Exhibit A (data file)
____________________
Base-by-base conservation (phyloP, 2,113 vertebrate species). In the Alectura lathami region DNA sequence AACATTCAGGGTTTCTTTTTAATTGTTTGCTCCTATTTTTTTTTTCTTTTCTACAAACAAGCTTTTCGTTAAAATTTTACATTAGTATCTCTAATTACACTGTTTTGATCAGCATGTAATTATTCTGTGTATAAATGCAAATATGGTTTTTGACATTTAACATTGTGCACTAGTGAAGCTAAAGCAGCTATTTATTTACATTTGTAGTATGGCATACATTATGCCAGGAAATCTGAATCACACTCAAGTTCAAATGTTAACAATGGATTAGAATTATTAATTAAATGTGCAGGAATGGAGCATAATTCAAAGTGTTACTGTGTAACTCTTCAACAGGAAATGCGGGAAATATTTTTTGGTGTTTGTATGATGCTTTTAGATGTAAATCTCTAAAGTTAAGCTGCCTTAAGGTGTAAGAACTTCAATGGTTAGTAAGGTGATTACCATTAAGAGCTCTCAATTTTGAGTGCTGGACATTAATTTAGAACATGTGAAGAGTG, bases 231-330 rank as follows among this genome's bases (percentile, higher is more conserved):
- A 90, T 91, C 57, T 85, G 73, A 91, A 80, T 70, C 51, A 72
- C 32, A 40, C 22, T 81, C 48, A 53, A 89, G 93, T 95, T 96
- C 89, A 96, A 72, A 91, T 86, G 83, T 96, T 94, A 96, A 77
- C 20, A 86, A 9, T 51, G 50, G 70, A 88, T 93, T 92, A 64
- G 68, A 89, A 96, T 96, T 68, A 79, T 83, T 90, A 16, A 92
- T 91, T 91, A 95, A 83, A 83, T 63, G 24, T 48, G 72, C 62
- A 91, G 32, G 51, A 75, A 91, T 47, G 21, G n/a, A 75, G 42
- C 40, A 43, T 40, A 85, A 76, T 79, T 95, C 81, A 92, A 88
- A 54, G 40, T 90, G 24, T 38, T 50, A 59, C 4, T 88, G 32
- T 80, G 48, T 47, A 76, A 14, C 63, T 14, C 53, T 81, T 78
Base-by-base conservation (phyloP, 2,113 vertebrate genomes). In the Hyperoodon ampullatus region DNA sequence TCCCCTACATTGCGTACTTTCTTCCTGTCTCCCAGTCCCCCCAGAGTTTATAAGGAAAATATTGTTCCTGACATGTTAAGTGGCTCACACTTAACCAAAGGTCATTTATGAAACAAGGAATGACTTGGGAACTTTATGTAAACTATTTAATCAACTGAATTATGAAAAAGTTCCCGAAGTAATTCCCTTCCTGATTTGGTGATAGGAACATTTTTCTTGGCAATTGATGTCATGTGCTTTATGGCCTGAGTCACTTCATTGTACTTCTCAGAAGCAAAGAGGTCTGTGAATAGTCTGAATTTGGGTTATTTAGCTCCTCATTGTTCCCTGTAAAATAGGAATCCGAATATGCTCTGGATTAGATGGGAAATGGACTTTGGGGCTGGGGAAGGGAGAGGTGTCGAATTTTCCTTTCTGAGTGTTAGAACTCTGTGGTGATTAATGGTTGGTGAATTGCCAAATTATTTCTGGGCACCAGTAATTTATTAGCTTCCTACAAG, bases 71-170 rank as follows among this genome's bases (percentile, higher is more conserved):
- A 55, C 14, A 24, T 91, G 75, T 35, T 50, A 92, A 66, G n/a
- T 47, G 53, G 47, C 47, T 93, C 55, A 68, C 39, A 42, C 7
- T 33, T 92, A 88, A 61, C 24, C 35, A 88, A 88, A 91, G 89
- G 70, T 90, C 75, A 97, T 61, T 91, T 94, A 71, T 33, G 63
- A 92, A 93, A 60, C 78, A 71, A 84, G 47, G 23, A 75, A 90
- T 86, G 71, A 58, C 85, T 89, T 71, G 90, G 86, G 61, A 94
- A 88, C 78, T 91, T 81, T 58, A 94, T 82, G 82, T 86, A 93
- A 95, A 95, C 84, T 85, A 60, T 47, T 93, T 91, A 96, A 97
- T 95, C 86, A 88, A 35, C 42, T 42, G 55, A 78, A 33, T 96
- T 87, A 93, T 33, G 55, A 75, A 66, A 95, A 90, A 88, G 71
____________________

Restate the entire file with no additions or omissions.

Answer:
Base-by-base conservation (phyloP, 2,113 vertebrate species). In the Alectura lathami region DNA sequence AACATTCAGGGTTTCTTTTTAATTGTTTGCTCCTATTTTTTTTTTCTTTTCTACAAACAAGCTTTTCGTTAAAATTTTACATTAGTATCTCTAATTACACTGTTTTGATCAGCATGTAATTATTCTGTGTATAAATGCAAATATGGTTTTTGACATTTAACATTGTGCACTAGTGAAGCTAAAGCAGCTATTTATTTACATTTGTAGTATGGCATACATTATGCCAGGAAATCTGAATCACACTCAAGTTCAAATGTTAACAATGGATTAGAATTATTAATTAAATGTGCAGGAATGGAGCATAATTCAAAGTGTTACTGTGTAACTCTTCAACAGGAAATGCGGGAAATATTTTTTGGTGTTTGTATGATGCTTTTAGATGTAAATCTCTAAAGTTAAGCTGCCTTAAGGTGTAAGAACTTCAATGGTTAGTAAGGTGATTACCATTAAGAGCTCTCAATTTTGAGTGCTGGACATTAATTTAGAACATGTGAAGAGTG, bases 231-330 rank as follows among this genome's bases (percentile, higher is more conserved):
- A 90, T 91, C 57, T 85, G 73, A 91, A 80, T 70, C 51, A 72
- C 32, A 40, C 22, T 81, C 48, A 53, A 89, G 93, T 95, T 96
- C 89, A 96, A 72, A 91, T 86, G 83, T 96, T 94, A 96, A 77
- C 20, A 86, A 9, T 51, G 50, G 70, A 88, T 93, T 92, A 64
- G 68, A 89, A 96, T 96, T 68, A 79, T 83, T 90, A 16, A 92
- T 91, T 91, A 95, A 83, A 83, T 63, G 24, T 48, G 72, C 62
- A 91, G 32, G 51, A 75, A 91, T 47, G 21, G n/a, A 75, G 42
- C 40, A 43, T 40, A 85, A 76, T 79, T 95, C 81, A 92, A 88
- A 54, G 40, T 90, G 24, T 38, T 50, A 59, C 4, T 88, G 32
- T 80, G 48, T 47, A 76, A 14, C 63, T 14, C 53, T 81, T 78
Base-by-base conservation (phyloP, 2,113 vertebrate genomes). In the Hyperoodon ampullatus region DNA sequence TCCCCTACATTGCGTACTTTCTTCCTGTCTCCCAGTCCCCCCAGAGTTTATAAGGAAAATATTGTTCCTGACATGTTAAGTGGCTCACACTTAACCAAAGGTCATTTATGAAACAAGGAATGACTTGGGAACTTTATGTAAACTATTTAATCAACTGAATTATGAAAAAGTTCCCGAAGTAATTCCCTTCCTGATTTGGTGATAGGAACATTTTTCTTGGCAATTGATGTCATGTGCTTTATGGCCTGAGTCACTTCATTGTACTTCTCAGAAGCAAAGAGGTCTGTGAATAGTCTGAATTTGGGTTATTTAGCTCCTCATTGTTCCCTGTAAAATAGGAATCCGAATATGCTCTGGATTAGATGGGAAATGGACTTTGGGGCTGGGGAAGGGAGAGGTGTCGAATTTTCCTTTCTGAGTGTTAGAACTCTGTGGTGATTAATGGTTGGTGAATTGCCAAATTATTTCTGGGCACCAGTAATTTATTAGCTTCCTACAAG, bases 71-170 rank as follows among this genome's bases (percentile, higher is more conserved):
- A 55, C 14, A 24, T 91, G 75, T 35, T 50, A 92, A 66, G n/a
- T 47, G 53, G 47, C 47, T 93, C 55, A 68, C 39, A 42, C 7
- T 33, T 92, A 88, A 61, C 24, C 35, A 88, A 88, A 91, G 89
- G 70, T 90, C 75, A 97, T 61, T 91, T 94, A 71, T 33, G 63
- A 92, A 93, A 60, C 78, A 71, A 84, G 47, G 23, A 75, A 90
- T 86, G 71, A 58, C 85, T 89, T 71, G 90, G 86, G 61, A 94
- A 88, C 78, T 91, T 81, T 58, A 94, T 82, G 82, T 86, A 93
- A 95, A 95, C 84, T 85, A 60, T 47, T 93, T 91, A 96, A 97
- T 95, C 86, A 88, A 35, C 42, T 42, G 55, A 78, A 33, T 96
- T 87, A 93, T 33, G 55, A 75, A 66, A 95, A 90, A 88, G 71